Flagstaff, Arizona: Low population density means phone and internet companies don’t upgrade services – but in the Navajo Nation vital infrastructure was never installed.
It’s been two years since Sonia’s husband’s fatal heart attack. Almost anywhere else in the United States, emergency services could have helped her. But in an isolated corner of the 27,000 square miles that constitute the Navajo Nation, she, her daughter and one of her granddaughters had to manage without technology most of the rest of America takes for granted.
The family were outside Tolani Lake, in part of the vast Navajo Nation’s land in north-east Arizona. “My husband had roped a bull that we were dealing with,” Sonia said. “He said he needed to catch his breath. I told him to sit down and he did.” He started to feel better, got back to work and then faltered again.
“We were taking him over to the truck,” Sonia recalls, “but he knelt down.” Sonia’s daughter called 911.
Across the vast majority of the United States – almost 99% of the country – 911 callers can be traced directly to their cellphone’s latitude and longitude, enough information to send help by air. But not here.
Sonia, who asked that the Guardian not use her full name or the names of her family, tried to describe their surroundings, but the dispatcher in Leupp, Arizona, 20 miles away, was unfamiliar with the area. And there was no information from their phones.
The dispatcher asked the family to come to the nearest road.
Three generations of Sonia’s family carried the older man between them across the patch of desert between the livestock and the truck. They put him in the back and drove. A fire truck met them at the top of a hill closer to the main road. Eventually an ambulance arrived and drove to Leupp across dry miles of unpaved road, where cars fishtail and spin out if they try to hurry.
In Leupp, the vital helicopter was waiting, but by then it was too late.
Sonia said she’s made her peace with it. “He probably didn’t want to live after that. He doesn’t want to be at home not doing anything,” she said, her voice breaking. “He likes to be out there and he’d have to put up with that. So it’s OK with me. Even if we’d got him going again, he wouldn’t have wanted to be there.”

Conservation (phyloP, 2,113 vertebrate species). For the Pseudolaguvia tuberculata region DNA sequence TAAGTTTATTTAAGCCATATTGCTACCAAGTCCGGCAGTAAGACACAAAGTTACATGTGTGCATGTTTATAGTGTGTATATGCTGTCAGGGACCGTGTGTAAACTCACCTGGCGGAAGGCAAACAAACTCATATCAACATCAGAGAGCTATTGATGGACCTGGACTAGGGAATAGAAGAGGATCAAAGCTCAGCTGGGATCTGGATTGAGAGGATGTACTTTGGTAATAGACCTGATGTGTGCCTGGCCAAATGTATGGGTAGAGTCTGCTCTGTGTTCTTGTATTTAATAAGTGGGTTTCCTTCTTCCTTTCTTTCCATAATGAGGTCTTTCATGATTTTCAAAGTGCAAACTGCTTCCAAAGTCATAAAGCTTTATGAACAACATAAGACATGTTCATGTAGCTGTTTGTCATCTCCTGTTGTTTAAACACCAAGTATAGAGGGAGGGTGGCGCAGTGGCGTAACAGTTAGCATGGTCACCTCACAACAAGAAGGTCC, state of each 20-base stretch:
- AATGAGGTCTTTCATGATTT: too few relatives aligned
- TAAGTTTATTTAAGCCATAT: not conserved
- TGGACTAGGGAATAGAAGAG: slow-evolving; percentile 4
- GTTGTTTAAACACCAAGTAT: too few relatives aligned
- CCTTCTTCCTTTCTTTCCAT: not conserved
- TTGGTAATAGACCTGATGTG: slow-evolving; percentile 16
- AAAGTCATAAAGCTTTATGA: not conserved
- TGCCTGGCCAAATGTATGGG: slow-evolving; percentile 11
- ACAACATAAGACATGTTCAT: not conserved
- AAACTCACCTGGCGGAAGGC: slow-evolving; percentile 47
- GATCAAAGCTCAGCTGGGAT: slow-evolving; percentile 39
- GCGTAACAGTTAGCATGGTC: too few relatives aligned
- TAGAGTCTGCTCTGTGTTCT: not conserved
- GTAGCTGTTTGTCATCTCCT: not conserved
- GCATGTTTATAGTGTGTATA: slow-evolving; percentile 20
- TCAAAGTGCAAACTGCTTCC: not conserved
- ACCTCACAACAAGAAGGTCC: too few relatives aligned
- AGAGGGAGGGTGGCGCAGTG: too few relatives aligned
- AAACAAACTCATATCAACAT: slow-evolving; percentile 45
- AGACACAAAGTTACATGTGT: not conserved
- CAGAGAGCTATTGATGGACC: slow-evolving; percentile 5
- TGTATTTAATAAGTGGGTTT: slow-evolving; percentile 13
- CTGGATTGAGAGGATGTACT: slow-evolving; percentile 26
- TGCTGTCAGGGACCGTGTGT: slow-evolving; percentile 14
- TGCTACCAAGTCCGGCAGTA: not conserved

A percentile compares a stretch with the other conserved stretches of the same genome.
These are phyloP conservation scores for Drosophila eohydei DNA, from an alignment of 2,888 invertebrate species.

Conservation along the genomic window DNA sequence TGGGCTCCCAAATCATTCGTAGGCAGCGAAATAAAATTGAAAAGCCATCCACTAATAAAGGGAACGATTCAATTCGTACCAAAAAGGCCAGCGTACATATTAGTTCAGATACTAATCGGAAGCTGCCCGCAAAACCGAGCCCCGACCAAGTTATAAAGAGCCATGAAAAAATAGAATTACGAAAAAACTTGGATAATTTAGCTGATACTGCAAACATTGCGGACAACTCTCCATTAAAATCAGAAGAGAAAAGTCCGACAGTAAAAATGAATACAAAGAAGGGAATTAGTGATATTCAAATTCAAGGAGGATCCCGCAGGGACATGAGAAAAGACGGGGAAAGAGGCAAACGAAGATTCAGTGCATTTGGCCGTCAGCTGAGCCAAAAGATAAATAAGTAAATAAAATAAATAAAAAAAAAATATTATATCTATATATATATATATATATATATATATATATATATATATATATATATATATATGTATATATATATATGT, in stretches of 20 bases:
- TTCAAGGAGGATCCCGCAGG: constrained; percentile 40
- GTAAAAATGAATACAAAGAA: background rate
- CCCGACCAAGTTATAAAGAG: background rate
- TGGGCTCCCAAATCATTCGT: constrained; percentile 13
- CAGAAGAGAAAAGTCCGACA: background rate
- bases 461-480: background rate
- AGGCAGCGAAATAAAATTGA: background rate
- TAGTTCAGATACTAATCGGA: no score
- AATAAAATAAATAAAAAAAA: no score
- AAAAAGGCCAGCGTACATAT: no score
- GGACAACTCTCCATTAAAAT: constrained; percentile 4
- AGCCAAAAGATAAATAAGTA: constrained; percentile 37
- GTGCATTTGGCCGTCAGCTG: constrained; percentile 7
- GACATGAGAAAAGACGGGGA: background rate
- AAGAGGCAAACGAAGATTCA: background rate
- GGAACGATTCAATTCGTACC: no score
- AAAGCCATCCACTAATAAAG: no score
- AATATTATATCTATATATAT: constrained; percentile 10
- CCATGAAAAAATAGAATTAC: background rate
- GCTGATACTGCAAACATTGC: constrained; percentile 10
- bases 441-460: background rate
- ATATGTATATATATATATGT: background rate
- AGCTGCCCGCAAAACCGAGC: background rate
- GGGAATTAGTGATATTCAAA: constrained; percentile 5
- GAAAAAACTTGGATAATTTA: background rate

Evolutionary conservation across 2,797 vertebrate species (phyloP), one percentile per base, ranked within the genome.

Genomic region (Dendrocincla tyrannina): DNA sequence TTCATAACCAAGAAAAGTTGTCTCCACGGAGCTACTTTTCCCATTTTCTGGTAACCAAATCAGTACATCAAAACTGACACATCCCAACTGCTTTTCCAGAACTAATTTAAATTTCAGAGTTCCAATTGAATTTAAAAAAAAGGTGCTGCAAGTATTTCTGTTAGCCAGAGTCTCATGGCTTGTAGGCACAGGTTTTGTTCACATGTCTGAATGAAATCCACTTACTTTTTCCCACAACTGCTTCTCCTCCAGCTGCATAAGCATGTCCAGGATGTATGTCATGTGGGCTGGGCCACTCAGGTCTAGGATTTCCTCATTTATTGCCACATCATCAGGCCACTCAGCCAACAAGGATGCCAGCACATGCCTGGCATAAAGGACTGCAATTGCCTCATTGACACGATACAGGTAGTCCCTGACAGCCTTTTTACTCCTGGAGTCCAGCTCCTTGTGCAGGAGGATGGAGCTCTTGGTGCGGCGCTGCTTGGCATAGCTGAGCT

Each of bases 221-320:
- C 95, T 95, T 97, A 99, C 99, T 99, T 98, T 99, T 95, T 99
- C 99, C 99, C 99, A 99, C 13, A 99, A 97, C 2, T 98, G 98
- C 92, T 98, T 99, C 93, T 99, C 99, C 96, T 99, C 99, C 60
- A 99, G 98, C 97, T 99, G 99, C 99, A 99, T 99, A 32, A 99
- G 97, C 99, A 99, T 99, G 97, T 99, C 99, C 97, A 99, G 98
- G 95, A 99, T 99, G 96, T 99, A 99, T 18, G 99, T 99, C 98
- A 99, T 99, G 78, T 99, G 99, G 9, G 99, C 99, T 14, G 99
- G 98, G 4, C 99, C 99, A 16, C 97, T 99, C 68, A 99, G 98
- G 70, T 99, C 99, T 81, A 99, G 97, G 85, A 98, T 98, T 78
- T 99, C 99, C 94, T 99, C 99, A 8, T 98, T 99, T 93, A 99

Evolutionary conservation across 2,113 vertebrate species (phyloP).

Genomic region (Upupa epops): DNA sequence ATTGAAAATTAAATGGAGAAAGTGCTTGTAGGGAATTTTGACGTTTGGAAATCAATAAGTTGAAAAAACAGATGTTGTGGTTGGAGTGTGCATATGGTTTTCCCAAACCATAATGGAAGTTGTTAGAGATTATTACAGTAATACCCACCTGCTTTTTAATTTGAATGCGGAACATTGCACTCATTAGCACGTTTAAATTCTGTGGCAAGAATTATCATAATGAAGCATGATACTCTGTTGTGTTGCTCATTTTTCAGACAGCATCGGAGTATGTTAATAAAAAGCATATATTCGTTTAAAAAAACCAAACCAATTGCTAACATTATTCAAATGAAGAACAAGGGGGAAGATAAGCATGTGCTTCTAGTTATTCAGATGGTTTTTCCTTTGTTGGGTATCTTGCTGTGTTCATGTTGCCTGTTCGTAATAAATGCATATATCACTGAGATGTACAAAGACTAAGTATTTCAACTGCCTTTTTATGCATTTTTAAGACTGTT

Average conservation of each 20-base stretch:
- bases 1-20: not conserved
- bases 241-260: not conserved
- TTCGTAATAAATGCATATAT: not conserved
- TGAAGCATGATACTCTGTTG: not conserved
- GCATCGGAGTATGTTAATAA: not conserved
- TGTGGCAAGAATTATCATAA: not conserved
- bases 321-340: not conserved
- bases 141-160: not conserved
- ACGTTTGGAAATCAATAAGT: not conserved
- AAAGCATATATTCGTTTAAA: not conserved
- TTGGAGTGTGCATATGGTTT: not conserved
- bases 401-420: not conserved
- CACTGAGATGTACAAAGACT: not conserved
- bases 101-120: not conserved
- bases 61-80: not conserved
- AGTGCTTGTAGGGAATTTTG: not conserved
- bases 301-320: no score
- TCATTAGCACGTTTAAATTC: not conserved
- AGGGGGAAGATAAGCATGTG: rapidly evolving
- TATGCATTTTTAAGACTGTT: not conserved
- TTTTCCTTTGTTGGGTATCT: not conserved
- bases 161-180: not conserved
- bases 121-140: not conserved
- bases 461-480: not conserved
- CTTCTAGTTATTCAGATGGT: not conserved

‘After a while, people just stop calling’ In many rural communities in the US, the low population density means that phone and internet companies simply don’t upgrade their equipment often enough to keep pace with progress. In Navajo, much of the vital infrastructure was never installed to begin with.
The thin unshielded silver wires strung between the telephone poles that run alongside the highway connect places like To’hajilee, a reservation of about 4,000 people to the outside world. In large parts cellphone coverage is spotty – at best. There is no broadband. In February, a break in the community’s sole line meant that none of the ATMs or credit card scanners in town worked.
Navajo is the largest recipient of funds from the US Bureau of Indian Affairs – it’s the most populous tribe in the country – but the figures themselves can be insultingly low. A 2014 grant to Navajo’s state-owned internet provider, which aspires to serve the community of 300,000 across an area larger than West Virginia, totaled some $32m. AT&T of Tennessee received $156m in federal money to provide broadband access to 81,000 homes in rural Tennessee the following year.
Adam Geisler, 31, is not Navajo; but is on a mission to improve the ability of police officers, ambulance drivers, and the fire department to identify and respond to disasters. He works with FirstNet, an authority set up by the US Department of Commerce to spend $7bn in federal funds setting up a data network for first responders across the US.
FirstNet owns an incredibly valuable piece of unreal estate: a chunk of radio-wave spectrum big enough to make its owner the fourth-largest network in the country. It’s FirstNet’s job to pay someone to take it.
There is friction within Navajo, too. Benson Willie, of Tolani Lake, calls the area around Window Rock “the golden circle”. “All they have to do is put up their hands,” he groused to Phelps. Years before, Willie lost his mother to a car accident; his frantic 911 call was rerouted three times and it took an ambulance ninety minutes to reach him. He could have gone to Leupp, had a hamburger and come back in the time it took the medics, he said.
“His anger represents a whole group of anger out here. Which is good,” Phelps said later. “Energy is good.” The alternative is despair.
Read Article (Sam Thielman | theguardian.com | 05/16/2016)
There is no quick fix for extending Internet into many rural areas in America. But it must be accomplished somehow. I was under the impression the Internet by satellite would be the answer but that has yet to happen.
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